By Maureen Gilmer, IU Health senior writer, firstname.lastname@example.org
McKenzie Leichtnam was known as the life of the party. The organizer. The jokester.
“An all-around cool kid.”
These memories and more floated around the first-floor boardroom at Riley Hospital for Children on Wednesday, as the young man’s family reunited with hospital team members who played a big part in McKenzie’s life.
The Carmel native who received a heart transplant at just 13 days old passed away in his sleep at the age of 20, leaving an unbearable hole in the lives of those who loved him.
But he also left so much joy. So much love.
It was written on the faces of those who gathered to honor McKenzie for his final gift.
PAYING IT FORWARD
In death, the young man who benefited from an organ donation two decades earlier paid it forward – donating tissue that would help others heal.
That’s what drew representatives from Indiana Donor Network to join McKenzie’s parents, Paul and Collette, and his sister, Kelsey, at Riley last week.
There, they shared hugs, handshakes and memories with Riley heart surgeons Dr. John Brown and Dr. Mark Turrentine, who performed McKenzie’s transplant in 1990 when the pediatric transplant program at Riley was young.
Also there were transplant coordinators Debbie Murphy and Regina Rossetter, Echo technician Jennifer Johnson, longtime ICU nurse Debbie Kilpatrick, EKG technician Susan Gude and others.
Cardiologists Dr. Robert Darragh and Dr. Randy Caldwell (retired) weren’t able to attend the event, but they deserve much of the credit for McKenzie’s two decades of good health, according to Dr. Brown.
Surgeons are there for the intense part of care, but cardiologists see the patients regularly throughout the year, closely monitoring their heart function, Dr. Brown said.
TOURNAMENT OF ROSES PARADE
Indiana Donor Network requested the reunion last week as a way to honor McKenzie in advance of the Tournament of Roses Parade in Pasadena, California, next month.
The 2023 Donate Life Rose Parade float will feature 44 memorial floragraphs honoring donor heroes (including McKenzie) from across the nation who have given the gift of life.
A floragraph is a portrait of a deceased donor created with organic materials such as spices, seeds and flowers.
McKenzie’s floragraph was on display at Wednesday’s gathering, with only the eyebrows to finish. His family will have that honor, according to Lindsey Johnson, community outreach coordinator for Indiana Donor Network.
The organization is hosting the Leichtnam family in Pasadena for the parade Jan. 2.
“We are very excited to have the Leichtnams attend to be a part of honoring McKenzie, help decorate the float and to meet other beautiful donor families,” Johnson said, adding that people who will be riding on the float are organ recipients and those walking alongside it are living donors – those who have given a kidney or part of a liver.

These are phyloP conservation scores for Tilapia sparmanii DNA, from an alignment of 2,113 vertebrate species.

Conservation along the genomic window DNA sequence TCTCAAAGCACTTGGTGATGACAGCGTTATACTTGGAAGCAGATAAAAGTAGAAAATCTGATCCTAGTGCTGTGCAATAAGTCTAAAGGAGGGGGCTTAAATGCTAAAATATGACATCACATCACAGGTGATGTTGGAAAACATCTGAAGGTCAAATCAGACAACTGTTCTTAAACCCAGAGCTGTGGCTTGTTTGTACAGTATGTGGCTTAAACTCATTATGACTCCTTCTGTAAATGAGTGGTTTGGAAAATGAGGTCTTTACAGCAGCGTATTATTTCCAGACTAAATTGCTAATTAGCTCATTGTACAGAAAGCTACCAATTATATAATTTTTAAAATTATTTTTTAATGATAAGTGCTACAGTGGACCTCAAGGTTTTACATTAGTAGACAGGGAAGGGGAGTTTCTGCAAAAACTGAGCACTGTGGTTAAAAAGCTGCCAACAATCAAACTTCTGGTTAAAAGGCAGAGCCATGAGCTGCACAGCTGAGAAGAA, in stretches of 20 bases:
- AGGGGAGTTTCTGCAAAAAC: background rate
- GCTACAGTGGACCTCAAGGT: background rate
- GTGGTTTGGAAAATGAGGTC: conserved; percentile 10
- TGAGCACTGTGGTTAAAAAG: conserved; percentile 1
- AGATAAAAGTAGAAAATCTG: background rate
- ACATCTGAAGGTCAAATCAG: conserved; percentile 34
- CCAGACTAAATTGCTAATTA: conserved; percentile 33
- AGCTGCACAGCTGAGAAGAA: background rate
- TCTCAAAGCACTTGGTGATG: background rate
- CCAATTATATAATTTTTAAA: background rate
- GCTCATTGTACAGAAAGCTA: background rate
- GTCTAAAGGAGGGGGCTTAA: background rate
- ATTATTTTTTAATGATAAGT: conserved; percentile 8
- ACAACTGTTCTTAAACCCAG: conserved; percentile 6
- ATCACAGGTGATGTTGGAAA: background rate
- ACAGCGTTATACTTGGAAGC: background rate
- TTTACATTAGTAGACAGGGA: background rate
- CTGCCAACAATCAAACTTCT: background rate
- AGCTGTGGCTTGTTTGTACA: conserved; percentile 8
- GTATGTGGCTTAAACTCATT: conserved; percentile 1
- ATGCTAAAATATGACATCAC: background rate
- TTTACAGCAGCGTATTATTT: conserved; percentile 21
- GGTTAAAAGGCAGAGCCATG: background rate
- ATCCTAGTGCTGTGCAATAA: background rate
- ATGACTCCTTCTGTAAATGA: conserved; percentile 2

“The purpose is to inspire people to say yes to organ donation.”
HER LIFE’S WORK
Kelsey Leichtnam believes in the cause so much she went to work for Indiana Donor Network after her brother passed away in 2011.
It’s her way of honoring his memory and paying it forward.
She said it is not lost on her family that so many of McKenzie’s care team either still work at Riley or returned to the hospital for the reunion.
“We feel really honored to have had your continued support throughout this whole journey,” she told the assembled group. “I hope that your work is a little inspired by McKenzie, given that he was one of your first pediatric transplants. The fact that you’ve never forgotten him really means a lot.”
Kelsey was just 20 months old when her brother received his hero heart as a newborn at Riley, so she has no memories of that time. But she does recall riding through the halls in a red wagon and getting stickers during his follow-up visits.
“Riley to me is a safe place,” she said. “It’s been a big source of comfort – all the good stuff happened here.”
She has great affection for the Riley team who cared for her brother, including Dr. Darragh, who attended her wedding just two weeks ago. And she makes sure to reach out when her job as a hospital liaison for IDN brings her to Riley.
“A SWEET SOUL”
Debbie Murphy, who became very close to the family as transplant coordinator, has a soft spot in her heart for McKenzie and all the young patients she has helped over decades in her role.
“He was just a delightful little boy and young man,” she said. “Just a sweet soul.”
Paul Leichtnam said his son led an extremely good life. He was a huge sports nut, playing everything but tackle football, and excelling at golf. He got to attend a World Series game featuring his beloved Boston Red Sox and a Super Bowl with the Green Bay Packers.
When he passed away, he had just completed a campus visit to Indiana University, where he planned to transfer after two years at Vincennes University.
“He was very excited,” his dad recalled.
That night, he went to sleep and never woke up, leaving his family devastated, but also determined to keep his memory alive.
“He is part of all our gatherings,” Leichtnam said. “We talk about him all the time. And we try to pay it forward.”
In addition to raising money for Make-A-Wish Foundation and the Riley Children’s Foundation (by sponsoring two Riley red wagons), they advocate for organ donation.
They will never forget that another family decades ago made the decision to donate their child’s organs so that McKenzie could live.
And while they would have wished for more time, they are forever grateful for the 20 years they had together as a family.
McKenzie’s life was filled with an abundance of love, his sister said.
“His laugh was infectious. His jokes were hilarious. His love was once in a lifetime.”
Learn more about organ donation here.
Photos submitted and by Mike Dickbernd, IU Health visual journalist, email@example.com